Chris: Good choice on the death scenes. I’m glad we are on the same page about the best – or worst, depending on how you think about it – death of the film. The implied sizzling is disgusting. I can’t imagine how that scene makes a lady feel… Wow, talk about powerful minus the gore. Another one of my favorite deaths has a lot to do with the sexual under and overtones of the film. One of the camp counselors, in a nod to the great Alfred Hitchcock, is stabbed through the divider of a shower while preparing for a date with the cigar-smoking camp leader, Mel. With comedic prowess, the old man finds her and freaks out. It touches on the same fear that the chef blatantly rapes. Phil, you hit on it perfectly, and to answer your question, I think the youth factor adds an extra element of creepy sexuality to the film – the children that don’t even know what knockers are when the say the word. And then for Hiltzick to show a statutory relationship of a teen and a man old enough to be her father, it’s extra weird. What if he focused more on that, and less on the 20 minutes of dance-hall awkwardness?

The slightly misleading cover.

Phil: I think that could have turned Sleepaway Camp from a one-trick pony into a bona fide genre classic. If the film had spent more time exploring the sexual anxiety inherent to adolescence and less time trying to recreate a routine ‘80s summer camp, it would have been a keen and hair-raising look at the pitch-black underbelly of all slashers. Sure, the whole genre boasts copious amounts of graphic violence, but the real threat is sexuality – an overarching theme is how the teenage experience of sex is simultaneously rewarding and threatening. At the height of my teenage slasher fetish, some part of me saw mounds of truth in that idea.

More so than any of its ‘80s peers, Sleepaway Camp tried to peel back the gloss and excitement of sex when young. With the pedophile cook, dirty uncle Mel, Angela’s dark backstory and the stunning final scene, I can tell Hiltzick was trying to subvert sexual conventions and bend them to his own means – basically, attempting to tell a horror story that didn’t shy away from the ghastly aspects of sex. Without giving away too many concrete details, the final scene is a near-perfect summary of the entire film: it’s unrelenting and unforgettable, but doesn’t have the emotional weight it should. I was left suitably shocked, but not in the festering, gut-punch way of the best horror films. So, lay it on me and describe the ending without breaking our spoiler-free promise.

Chris: Alright, you bastard, thanks for putting me on the spot! Here goes… So, Mel gets all pissed about his teenage sex-toy dying and goes on a rampage to find the killer, because he knows who it has been the entire movie but didn’t want to admit it. Shortly after, two counselors venture down to the beach where, decapitated head in hand, the killer rises with mouth screaming in a shocking picture of innocence, naivety, ghastliness and absurdity. Then, with that picture frozen, the credits roll as you think to yourself, “WTF did I just see?”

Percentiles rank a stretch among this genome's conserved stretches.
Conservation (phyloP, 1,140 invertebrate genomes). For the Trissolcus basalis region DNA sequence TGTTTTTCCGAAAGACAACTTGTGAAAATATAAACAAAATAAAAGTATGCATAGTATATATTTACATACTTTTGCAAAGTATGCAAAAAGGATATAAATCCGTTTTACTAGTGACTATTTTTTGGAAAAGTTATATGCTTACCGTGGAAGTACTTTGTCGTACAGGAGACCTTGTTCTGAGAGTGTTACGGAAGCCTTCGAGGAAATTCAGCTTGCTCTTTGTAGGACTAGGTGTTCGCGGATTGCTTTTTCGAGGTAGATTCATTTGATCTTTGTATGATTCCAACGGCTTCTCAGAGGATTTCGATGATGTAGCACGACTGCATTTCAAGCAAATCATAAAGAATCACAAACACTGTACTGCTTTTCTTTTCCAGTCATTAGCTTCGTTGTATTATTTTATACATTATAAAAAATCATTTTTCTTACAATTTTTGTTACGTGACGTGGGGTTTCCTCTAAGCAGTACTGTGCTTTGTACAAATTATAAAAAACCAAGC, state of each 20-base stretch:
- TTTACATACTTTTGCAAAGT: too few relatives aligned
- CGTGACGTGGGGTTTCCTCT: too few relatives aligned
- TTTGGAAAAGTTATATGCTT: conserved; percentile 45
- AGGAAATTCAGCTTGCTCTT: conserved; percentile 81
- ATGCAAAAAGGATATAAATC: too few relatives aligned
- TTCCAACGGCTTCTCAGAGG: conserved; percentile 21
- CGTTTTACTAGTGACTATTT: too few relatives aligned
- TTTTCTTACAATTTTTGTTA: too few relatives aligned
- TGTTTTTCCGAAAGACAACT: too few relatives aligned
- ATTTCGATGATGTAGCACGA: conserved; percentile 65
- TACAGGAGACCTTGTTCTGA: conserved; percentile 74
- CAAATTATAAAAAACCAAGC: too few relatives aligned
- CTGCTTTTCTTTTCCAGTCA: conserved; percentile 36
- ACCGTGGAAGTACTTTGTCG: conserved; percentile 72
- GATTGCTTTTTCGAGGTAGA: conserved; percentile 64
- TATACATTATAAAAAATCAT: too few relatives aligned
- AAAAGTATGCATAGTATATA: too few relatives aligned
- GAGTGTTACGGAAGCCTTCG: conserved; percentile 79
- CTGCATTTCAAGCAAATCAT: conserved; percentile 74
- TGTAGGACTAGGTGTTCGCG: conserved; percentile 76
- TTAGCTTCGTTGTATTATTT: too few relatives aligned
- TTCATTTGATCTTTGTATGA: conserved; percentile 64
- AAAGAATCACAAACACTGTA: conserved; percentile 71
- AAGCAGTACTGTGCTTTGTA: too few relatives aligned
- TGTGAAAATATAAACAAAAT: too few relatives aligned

BAM! Sad thing is, brother, I can’t give it away. You have to see to believe. Haha. So, sex: check. Death: check. Ending: check. Overall importance: Check. If we missed anything that needs to be covered, write now or forever hold your peace. If we didn’t… Well, then let’s have it, brother! Rate this flick!

Phil: I’m standing by what I said earlier – in a rare reversal for a cult feature, Sleepaway Camp doesn’t live up to my initial viewing. It’s an intriguing but flawed film, with missed opportunities and disastrous pacing that can’t be overlooked. Like last week’s ill-fated Creature, this film squanders a chance to upend slasher conventions, although it comes much closer to hitting the mark. You can’t blame Hiltzick for trying. After all, the guy is responsible for that closing image.

Chris: This is a true slasher – unlike Creature, which I so poorly labeled a slasher – and it does have the single-most shocking ending I’ve ever seen. But the pacing is the downfall, and again, this movie falls short of the mark. We have a recommendation for a September review that is supposed to be great, but until then, we will continue graciously watching movies that aren’t so gracious on the eyes and mind.

Phil: 1 – Watchable with a couple whiskey shots
Chris: 2  Likeable with your friends, no lovers and a fifth